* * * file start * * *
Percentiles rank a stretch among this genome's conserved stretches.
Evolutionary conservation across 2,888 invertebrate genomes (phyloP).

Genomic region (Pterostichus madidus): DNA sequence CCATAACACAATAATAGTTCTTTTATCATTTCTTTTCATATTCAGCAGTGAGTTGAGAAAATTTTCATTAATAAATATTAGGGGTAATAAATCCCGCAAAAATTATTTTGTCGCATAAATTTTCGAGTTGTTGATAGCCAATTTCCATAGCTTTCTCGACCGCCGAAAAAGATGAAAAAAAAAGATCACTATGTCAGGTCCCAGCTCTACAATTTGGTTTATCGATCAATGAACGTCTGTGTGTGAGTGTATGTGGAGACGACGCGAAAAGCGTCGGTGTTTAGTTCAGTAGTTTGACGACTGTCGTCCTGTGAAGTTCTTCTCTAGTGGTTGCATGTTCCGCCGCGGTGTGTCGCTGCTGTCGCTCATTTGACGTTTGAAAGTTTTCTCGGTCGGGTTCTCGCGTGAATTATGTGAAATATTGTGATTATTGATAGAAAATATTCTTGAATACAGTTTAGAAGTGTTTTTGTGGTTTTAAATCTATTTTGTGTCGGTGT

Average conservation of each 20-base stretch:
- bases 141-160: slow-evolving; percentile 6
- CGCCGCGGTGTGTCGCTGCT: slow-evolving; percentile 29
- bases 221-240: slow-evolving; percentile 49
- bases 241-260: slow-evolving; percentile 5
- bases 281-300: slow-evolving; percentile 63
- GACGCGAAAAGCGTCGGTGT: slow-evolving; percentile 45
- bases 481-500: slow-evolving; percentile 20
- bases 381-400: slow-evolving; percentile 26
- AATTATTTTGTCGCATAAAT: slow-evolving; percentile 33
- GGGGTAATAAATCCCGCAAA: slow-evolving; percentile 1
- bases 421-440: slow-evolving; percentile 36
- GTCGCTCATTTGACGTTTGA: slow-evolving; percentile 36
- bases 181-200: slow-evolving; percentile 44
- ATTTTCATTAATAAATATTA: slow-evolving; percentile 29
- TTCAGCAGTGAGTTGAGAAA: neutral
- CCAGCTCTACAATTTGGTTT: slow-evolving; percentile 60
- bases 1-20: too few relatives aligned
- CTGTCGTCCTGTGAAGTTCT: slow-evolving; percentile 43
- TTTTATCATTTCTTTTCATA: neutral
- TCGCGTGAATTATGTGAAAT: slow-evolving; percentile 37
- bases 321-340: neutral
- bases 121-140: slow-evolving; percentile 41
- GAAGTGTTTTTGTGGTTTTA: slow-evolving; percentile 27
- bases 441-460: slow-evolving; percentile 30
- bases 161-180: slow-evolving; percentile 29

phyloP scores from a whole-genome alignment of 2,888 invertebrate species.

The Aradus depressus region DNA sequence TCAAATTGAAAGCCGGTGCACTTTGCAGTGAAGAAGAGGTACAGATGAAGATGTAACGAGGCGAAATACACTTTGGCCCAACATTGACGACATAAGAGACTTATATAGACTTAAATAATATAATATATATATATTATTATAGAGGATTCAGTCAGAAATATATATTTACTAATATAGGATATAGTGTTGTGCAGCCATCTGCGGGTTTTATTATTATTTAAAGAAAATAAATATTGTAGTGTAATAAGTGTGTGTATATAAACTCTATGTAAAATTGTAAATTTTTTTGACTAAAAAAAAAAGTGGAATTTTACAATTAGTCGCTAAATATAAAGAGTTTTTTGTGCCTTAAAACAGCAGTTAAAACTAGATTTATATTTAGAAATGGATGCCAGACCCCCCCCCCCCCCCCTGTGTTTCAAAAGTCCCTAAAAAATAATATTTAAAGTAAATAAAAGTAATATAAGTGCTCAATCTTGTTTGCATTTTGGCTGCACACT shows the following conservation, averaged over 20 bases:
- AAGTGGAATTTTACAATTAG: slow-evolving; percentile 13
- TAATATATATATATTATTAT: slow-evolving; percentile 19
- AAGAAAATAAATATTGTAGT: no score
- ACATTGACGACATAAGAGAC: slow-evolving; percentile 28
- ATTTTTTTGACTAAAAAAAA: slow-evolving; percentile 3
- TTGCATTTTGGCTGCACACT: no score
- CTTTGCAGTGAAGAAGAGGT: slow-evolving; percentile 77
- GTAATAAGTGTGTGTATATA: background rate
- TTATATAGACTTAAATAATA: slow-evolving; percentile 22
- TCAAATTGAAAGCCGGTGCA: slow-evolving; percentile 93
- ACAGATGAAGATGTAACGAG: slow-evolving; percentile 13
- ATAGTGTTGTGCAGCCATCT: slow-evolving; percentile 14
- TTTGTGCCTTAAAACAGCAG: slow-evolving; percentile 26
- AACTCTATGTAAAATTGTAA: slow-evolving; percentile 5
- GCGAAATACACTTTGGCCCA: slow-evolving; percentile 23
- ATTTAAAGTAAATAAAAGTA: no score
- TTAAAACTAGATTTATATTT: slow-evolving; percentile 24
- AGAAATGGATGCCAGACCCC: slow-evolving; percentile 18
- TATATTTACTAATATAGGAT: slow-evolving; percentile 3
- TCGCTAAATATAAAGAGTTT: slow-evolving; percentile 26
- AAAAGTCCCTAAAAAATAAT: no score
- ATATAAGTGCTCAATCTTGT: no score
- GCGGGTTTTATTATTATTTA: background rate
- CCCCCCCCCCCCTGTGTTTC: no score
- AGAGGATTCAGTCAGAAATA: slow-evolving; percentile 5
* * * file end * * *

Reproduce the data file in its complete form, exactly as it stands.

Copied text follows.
Percentiles rank a stretch among this genome's conserved stretches.
Evolutionary conservation across 2,888 invertebrate genomes (phyloP).

Genomic region (Pterostichus madidus): DNA sequence CCATAACACAATAATAGTTCTTTTATCATTTCTTTTCATATTCAGCAGTGAGTTGAGAAAATTTTCATTAATAAATATTAGGGGTAATAAATCCCGCAAAAATTATTTTGTCGCATAAATTTTCGAGTTGTTGATAGCCAATTTCCATAGCTTTCTCGACCGCCGAAAAAGATGAAAAAAAAAGATCACTATGTCAGGTCCCAGCTCTACAATTTGGTTTATCGATCAATGAACGTCTGTGTGTGAGTGTATGTGGAGACGACGCGAAAAGCGTCGGTGTTTAGTTCAGTAGTTTGACGACTGTCGTCCTGTGAAGTTCTTCTCTAGTGGTTGCATGTTCCGCCGCGGTGTGTCGCTGCTGTCGCTCATTTGACGTTTGAAAGTTTTCTCGGTCGGGTTCTCGCGTGAATTATGTGAAATATTGTGATTATTGATAGAAAATATTCTTGAATACAGTTTAGAAGTGTTTTTGTGGTTTTAAATCTATTTTGTGTCGGTGT

Average conservation of each 20-base stretch:
- bases 141-160: slow-evolving; percentile 6
- CGCCGCGGTGTGTCGCTGCT: slow-evolving; percentile 29
- bases 221-240: slow-evolving; percentile 49
- bases 241-260: slow-evolving; percentile 5
- bases 281-300: slow-evolving; percentile 63
- GACGCGAAAAGCGTCGGTGT: slow-evolving; percentile 45
- bases 481-500: slow-evolving; percentile 20
- bases 381-400: slow-evolving; percentile 26
- AATTATTTTGTCGCATAAAT: slow-evolving; percentile 33
- GGGGTAATAAATCCCGCAAA: slow-evolving; percentile 1
- bases 421-440: slow-evolving; percentile 36
- GTCGCTCATTTGACGTTTGA: slow-evolving; percentile 36
- bases 181-200: slow-evolving; percentile 44
- ATTTTCATTAATAAATATTA: slow-evolving; percentile 29
- TTCAGCAGTGAGTTGAGAAA: neutral
- CCAGCTCTACAATTTGGTTT: slow-evolving; percentile 60
- bases 1-20: too few relatives aligned
- CTGTCGTCCTGTGAAGTTCT: slow-evolving; percentile 43
- TTTTATCATTTCTTTTCATA: neutral
- TCGCGTGAATTATGTGAAAT: slow-evolving; percentile 37
- bases 321-340: neutral
- bases 121-140: slow-evolving; percentile 41
- GAAGTGTTTTTGTGGTTTTA: slow-evolving; percentile 27
- bases 441-460: slow-evolving; percentile 30
- bases 161-180: slow-evolving; percentile 29

phyloP scores from a whole-genome alignment of 2,888 invertebrate species.

The Aradus depressus region DNA sequence TCAAATTGAAAGCCGGTGCACTTTGCAGTGAAGAAGAGGTACAGATGAAGATGTAACGAGGCGAAATACACTTTGGCCCAACATTGACGACATAAGAGACTTATATAGACTTAAATAATATAATATATATATATTATTATAGAGGATTCAGTCAGAAATATATATTTACTAATATAGGATATAGTGTTGTGCAGCCATCTGCGGGTTTTATTATTATTTAAAGAAAATAAATATTGTAGTGTAATAAGTGTGTGTATATAAACTCTATGTAAAATTGTAAATTTTTTTGACTAAAAAAAAAAGTGGAATTTTACAATTAGTCGCTAAATATAAAGAGTTTTTTGTGCCTTAAAACAGCAGTTAAAACTAGATTTATATTTAGAAATGGATGCCAGACCCCCCCCCCCCCCCCTGTGTTTCAAAAGTCCCTAAAAAATAATATTTAAAGTAAATAAAAGTAATATAAGTGCTCAATCTTGTTTGCATTTTGGCTGCACACT shows the following conservation, averaged over 20 bases:
- AAGTGGAATTTTACAATTAG: slow-evolving; percentile 13
- TAATATATATATATTATTAT: slow-evolving; percentile 19
- AAGAAAATAAATATTGTAGT: no score
- ACATTGACGACATAAGAGAC: slow-evolving; percentile 28
- ATTTTTTTGACTAAAAAAAA: slow-evolving; percentile 3
- TTGCATTTTGGCTGCACACT: no score
- CTTTGCAGTGAAGAAGAGGT: slow-evolving; percentile 77
- GTAATAAGTGTGTGTATATA: background rate
- TTATATAGACTTAAATAATA: slow-evolving; percentile 22
- TCAAATTGAAAGCCGGTGCA: slow-evolving; percentile 93
- ACAGATGAAGATGTAACGAG: slow-evolving; percentile 13
- ATAGTGTTGTGCAGCCATCT: slow-evolving; percentile 14
- TTTGTGCCTTAAAACAGCAG: slow-evolving; percentile 26
- AACTCTATGTAAAATTGTAA: slow-evolving; percentile 5
- GCGAAATACACTTTGGCCCA: slow-evolving; percentile 23
- ATTTAAAGTAAATAAAAGTA: no score
- TTAAAACTAGATTTATATTT: slow-evolving; percentile 24
- AGAAATGGATGCCAGACCCC: slow-evolving; percentile 18
- TATATTTACTAATATAGGAT: slow-evolving; percentile 3
- TCGCTAAATATAAAGAGTTT: slow-evolving; percentile 26
- AAAAGTCCCTAAAAAATAAT: no score
- ATATAAGTGCTCAATCTTGT: no score
- GCGGGTTTTATTATTATTTA: background rate
- CCCCCCCCCCCCTGTGTTTC: no score
- AGAGGATTCAGTCAGAAATA: slow-evolving; percentile 5